Political observers, however, believe that Congress now wants to revive its fortunes in Bihar with the entry of a firebrand youth leader such as Kanhaiya Kumar. Recently, Congressmen gave a rousing reception to Kanhaiya when he came to Bihar along with two other youth leaders of the party, Hardik Patel and Jignesh Mevani, both from Gujarat, to root for the party.

The grand old party, which has functioned alm­ost like a rudderless ship with the frequent reshuffle of the state presidents since it lost power in 1990, has not had any leader in its ranks to match the stature of Nitish and Lalu over the past 30 years or so. Now, Congressmen see a glimmer of hope in Kanhaiya, who quit CPI to join their party. But the RJD is not impressed. “Kanhaiya Kumar will prove to be another Navjot Singh Sidhu for Congress, who will destroy the party further, ins­tead of saving it,” says Shivanand Tiwari.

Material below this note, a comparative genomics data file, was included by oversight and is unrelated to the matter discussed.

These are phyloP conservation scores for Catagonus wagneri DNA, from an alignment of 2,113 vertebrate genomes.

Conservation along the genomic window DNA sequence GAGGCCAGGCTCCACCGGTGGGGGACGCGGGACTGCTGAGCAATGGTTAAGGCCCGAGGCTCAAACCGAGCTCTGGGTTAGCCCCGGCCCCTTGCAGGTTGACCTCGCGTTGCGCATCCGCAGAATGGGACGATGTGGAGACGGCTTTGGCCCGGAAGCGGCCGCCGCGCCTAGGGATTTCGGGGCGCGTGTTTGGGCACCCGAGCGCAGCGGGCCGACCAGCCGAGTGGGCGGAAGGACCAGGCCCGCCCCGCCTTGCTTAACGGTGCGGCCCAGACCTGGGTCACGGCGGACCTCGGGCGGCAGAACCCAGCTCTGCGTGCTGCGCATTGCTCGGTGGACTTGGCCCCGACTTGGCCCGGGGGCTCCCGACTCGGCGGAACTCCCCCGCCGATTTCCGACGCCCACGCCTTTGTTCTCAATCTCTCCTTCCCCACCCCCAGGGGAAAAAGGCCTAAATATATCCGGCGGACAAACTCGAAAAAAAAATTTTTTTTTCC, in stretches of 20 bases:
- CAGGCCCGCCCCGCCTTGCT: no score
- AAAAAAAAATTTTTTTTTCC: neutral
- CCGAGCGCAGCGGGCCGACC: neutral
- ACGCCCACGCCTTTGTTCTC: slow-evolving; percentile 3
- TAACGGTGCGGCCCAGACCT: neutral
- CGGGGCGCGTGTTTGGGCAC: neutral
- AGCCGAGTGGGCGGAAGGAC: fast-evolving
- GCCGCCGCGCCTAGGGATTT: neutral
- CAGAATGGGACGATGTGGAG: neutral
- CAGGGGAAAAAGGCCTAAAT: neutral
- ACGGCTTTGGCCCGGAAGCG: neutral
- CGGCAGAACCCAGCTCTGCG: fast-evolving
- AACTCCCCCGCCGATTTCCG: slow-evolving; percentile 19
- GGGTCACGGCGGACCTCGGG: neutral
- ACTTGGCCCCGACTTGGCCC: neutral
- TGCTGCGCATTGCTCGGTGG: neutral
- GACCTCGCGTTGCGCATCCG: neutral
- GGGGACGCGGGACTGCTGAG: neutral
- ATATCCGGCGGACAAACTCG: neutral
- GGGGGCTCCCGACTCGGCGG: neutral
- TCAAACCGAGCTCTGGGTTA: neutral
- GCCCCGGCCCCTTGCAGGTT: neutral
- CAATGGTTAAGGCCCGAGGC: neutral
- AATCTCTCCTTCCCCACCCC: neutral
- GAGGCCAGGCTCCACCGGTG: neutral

The RJD, as a matter of fact, has never been enamoured of Kanhaiya. In the 2019 Lok Sabha polls, Lalu’s party had declined to desist from fielding its candidate from Begusarai, where Kanhaiya was pitted against BJP’s Union minister Giriraj Singh, who subsequently won by a huge margin in the triangular contest.

Political pundits believe that the RJD still does not want to create any ‘competition’ for Tejashwi by propping up a youth leader like Kanhaiya within the alliance. The BJP also thinks that RJD is nervous about the way the Congress is trying to come out of its shadow. “RJD is overcautious now, as Kanhiaya has joined Congress,” Bihar BJP spokesman Nikhil Anand says.

Whatever the case, the fate of the Mahagathanbandhan seems to hinge on the outcome of the by-polls, which may well also have a bearing on politics beyond the borders of Bihar in the run-up to the 2024 general elections.

(This appeared in the print edition as "Headman, Chieftain And Sparks")